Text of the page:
In order for a company to succeed as a whole, its managers need to help their individual employees succeed by effectively managing their performance. All managers can benefit from these reminders.
Managers’ Attitude Matters
“The attitude of managers is critical,” said Jeannette Seibly, Human Performance Coach and Consultant, SeibCo, LLC (Highlands Ranch, CO). “Managers must have a mindset for the employee to win.”
The goal is to evaluate the employee’s performance, not attack their character; to build the employee up, not tear them down. This shouldn’t be a “gotcha” kind of meeting, said Seibly. Nothing in the assessment should come as a surprise to employees.
Seibly also noted that too many managers go into evaluations frustrated because they do not know what needs to be done to fix a performance deficiency. This “frustration will come across more than anything else” during the evaluation, she warned. She suggested that the manager should “ask a boss or ask a mentor” for guidance.
Communication Skills Are Key
Whether having an informal performance coaching conversation or conducting a formal annual performance appraisal (PA), managers should be reminded of these best communication practices.
Be specific. Sweeping generalizations can too easily be misinterpreted or misunderstood. Employees need to know exactly what they must stop doing or what they should continue to do.
Support the assessment with evidence. Evidence doesn’t necessarily have to be tangible (e.g., a letter of praise from a customer); the manager’s visual observation of an example of stellar or substandard performance can suffice.
Written PAs should include narrative comments to support ratings/rankings. Copying comments from the employee’s previous reviews or only changing a few words here and there isn’t acceptable.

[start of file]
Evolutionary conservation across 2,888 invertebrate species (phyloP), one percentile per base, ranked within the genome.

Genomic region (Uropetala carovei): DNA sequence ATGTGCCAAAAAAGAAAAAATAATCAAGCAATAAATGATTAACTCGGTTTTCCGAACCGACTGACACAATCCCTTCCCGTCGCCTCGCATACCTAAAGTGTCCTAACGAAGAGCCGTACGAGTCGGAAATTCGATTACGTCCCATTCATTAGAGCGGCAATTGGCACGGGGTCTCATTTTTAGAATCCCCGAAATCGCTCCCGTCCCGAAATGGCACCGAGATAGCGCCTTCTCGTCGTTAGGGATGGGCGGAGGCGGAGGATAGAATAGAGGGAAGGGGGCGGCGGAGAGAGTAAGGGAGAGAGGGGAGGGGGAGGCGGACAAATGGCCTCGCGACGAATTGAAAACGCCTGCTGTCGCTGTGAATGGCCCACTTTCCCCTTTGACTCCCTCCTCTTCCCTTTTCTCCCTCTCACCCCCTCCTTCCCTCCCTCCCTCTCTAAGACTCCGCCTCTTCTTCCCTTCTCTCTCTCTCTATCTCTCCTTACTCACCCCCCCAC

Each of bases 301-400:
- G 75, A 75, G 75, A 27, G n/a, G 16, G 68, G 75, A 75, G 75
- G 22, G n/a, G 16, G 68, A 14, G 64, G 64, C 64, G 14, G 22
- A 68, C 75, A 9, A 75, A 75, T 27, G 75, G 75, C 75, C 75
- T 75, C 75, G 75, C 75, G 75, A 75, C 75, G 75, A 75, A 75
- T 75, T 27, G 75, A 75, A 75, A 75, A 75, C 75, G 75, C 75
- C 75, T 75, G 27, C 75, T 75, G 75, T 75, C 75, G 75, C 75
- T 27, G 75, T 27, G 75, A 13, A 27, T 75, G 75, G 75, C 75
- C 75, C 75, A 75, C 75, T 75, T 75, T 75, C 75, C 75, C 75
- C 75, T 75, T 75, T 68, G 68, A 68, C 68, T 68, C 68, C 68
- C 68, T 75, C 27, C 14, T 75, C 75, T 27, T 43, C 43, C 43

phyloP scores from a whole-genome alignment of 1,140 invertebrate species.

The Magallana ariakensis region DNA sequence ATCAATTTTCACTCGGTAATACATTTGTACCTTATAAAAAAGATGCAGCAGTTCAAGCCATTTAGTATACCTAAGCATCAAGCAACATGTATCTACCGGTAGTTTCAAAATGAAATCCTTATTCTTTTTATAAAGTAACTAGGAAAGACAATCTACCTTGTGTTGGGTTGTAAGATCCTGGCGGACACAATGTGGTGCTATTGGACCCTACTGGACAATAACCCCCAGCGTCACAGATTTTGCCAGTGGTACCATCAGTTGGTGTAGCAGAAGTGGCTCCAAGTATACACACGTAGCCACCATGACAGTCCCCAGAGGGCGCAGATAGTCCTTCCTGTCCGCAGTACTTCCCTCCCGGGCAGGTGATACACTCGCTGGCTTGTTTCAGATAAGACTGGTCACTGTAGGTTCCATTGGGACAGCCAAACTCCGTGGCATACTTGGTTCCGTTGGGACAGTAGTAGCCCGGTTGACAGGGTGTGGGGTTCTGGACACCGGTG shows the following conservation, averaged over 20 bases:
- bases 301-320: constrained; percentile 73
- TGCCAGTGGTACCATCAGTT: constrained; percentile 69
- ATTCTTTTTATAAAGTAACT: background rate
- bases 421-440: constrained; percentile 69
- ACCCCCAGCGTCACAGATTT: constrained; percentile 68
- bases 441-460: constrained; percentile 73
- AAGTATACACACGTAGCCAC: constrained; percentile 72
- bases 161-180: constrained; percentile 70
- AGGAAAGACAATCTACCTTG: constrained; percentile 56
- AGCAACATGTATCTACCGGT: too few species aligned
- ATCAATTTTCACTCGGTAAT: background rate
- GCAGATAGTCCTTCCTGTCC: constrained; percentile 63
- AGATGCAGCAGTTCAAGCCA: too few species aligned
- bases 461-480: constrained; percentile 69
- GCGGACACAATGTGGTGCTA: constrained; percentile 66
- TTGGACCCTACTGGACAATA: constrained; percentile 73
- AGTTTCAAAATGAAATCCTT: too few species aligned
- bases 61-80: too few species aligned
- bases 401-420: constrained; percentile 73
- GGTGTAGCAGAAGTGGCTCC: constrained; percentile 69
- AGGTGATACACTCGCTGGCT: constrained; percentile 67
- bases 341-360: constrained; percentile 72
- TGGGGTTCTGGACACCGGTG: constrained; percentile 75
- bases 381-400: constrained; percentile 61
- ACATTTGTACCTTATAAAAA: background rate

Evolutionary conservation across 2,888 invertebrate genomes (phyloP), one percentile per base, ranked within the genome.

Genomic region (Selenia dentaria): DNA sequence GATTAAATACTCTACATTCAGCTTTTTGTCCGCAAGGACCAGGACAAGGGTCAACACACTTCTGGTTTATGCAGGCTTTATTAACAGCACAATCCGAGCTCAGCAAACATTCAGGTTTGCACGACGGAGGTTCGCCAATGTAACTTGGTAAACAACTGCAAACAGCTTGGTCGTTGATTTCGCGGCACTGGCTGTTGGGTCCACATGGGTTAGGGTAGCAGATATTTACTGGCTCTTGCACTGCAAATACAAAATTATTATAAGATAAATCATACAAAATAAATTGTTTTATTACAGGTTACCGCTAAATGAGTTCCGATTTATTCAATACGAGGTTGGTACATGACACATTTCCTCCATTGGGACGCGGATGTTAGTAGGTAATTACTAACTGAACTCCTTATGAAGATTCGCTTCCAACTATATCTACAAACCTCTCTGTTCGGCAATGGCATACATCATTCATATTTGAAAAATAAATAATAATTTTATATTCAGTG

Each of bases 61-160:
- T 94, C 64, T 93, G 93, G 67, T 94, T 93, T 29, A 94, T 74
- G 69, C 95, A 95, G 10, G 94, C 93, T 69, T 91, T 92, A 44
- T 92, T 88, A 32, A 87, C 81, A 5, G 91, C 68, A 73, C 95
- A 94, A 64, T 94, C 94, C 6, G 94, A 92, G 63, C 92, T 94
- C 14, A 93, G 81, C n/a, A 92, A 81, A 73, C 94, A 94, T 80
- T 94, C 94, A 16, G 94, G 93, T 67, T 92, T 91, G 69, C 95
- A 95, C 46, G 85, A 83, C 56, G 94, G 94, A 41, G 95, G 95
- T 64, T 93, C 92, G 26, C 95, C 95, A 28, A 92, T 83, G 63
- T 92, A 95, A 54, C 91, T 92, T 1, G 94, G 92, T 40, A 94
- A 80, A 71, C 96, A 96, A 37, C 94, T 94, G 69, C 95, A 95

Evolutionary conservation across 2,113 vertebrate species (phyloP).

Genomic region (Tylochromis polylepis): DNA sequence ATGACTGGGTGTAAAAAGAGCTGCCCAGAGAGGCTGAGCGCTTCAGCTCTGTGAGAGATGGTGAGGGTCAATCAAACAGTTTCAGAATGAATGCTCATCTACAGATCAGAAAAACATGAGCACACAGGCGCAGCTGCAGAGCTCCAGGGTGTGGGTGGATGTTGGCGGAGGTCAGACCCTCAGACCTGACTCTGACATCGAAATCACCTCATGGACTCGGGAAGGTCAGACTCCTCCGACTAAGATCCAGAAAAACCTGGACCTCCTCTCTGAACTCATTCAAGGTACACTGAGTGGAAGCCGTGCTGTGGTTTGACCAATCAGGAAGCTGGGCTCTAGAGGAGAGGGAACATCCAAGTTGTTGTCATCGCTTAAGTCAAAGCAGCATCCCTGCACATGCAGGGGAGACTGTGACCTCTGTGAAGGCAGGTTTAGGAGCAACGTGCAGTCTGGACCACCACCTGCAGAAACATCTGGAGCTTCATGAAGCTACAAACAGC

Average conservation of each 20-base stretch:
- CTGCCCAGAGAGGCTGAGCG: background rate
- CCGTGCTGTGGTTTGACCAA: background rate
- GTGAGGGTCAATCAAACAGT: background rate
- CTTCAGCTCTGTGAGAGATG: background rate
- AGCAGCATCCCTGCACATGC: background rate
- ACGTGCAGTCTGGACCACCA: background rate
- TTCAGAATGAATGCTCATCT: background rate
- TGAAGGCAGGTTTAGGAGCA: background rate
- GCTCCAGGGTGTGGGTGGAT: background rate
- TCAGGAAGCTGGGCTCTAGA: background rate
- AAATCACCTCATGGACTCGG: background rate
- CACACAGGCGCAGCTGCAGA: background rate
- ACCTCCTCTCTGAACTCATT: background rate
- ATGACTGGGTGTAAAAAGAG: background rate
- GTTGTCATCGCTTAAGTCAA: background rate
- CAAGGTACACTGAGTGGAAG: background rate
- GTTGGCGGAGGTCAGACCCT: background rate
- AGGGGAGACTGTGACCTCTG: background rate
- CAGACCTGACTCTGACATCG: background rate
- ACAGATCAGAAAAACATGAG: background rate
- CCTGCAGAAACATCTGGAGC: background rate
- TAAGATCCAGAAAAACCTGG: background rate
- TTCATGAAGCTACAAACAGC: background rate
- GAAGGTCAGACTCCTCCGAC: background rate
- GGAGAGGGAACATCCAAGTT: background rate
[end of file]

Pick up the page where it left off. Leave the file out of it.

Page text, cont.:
Set goals. Focus on improving or sustaining performance in the future, rather than dwelling on past mistakes. Negative feedback should include steps for improvement.
Take protected class and protected leave out of the picture. Watch for signs of illegal discrimination. For example, age shouldn’t be noted as the reason for an employee’s inability to learn new technology, just as leave taken under the Family and Medical Leave Act shouldn’t be used as evidence of an attendance problem.
Talk with employees, not at them. Some managers try to come across as more authoritative than necessary in order to be taken seriously. More times than not, however, this will backfire and put employees on the defensive. Use the following approach.
Do use a collaborative tone. Instead of telling the employee they should do this and they should do that, ask for their input on how to improve or maintain performance. You want “a two-way conversation,” said Seibly.
Employees should be allowed to explain their actions and question the assessment, within reason. It’s good to know what’s on the employee’s mind; if the employee’s thinking is flawed or the manager has misunderstood, this is the time to clear the air.
Don’t sweep any awkwardness under the rug. For example, a recently promoted manager may have difficulty criticizing a friend and former peer. The manager should acknowledge this awkwardness and stress that the meeting is professional and not personal.
Do use the sandwich approach. Seibly recommends saying two positive things, followed by two changes the employee needs to make (make them doable!), and then end by making two more positive points. This approach is “so much more positive and powerful than anything else you can do,” said Seibly, who cautioned against listing more than two changes at once for fear of overwhelming the employee.
Don’t apologize for negative feedback because doing so gives the impression that the assessment is inaccurate.
Reprinted with permission from Personnel Legal Alert, © Alexander Hamilton Institute, Inc., 70 Hilltop Road, Ramsey, NJ 07446. For more information, please call 800-879-2441 or visit www.legalworkplace.com.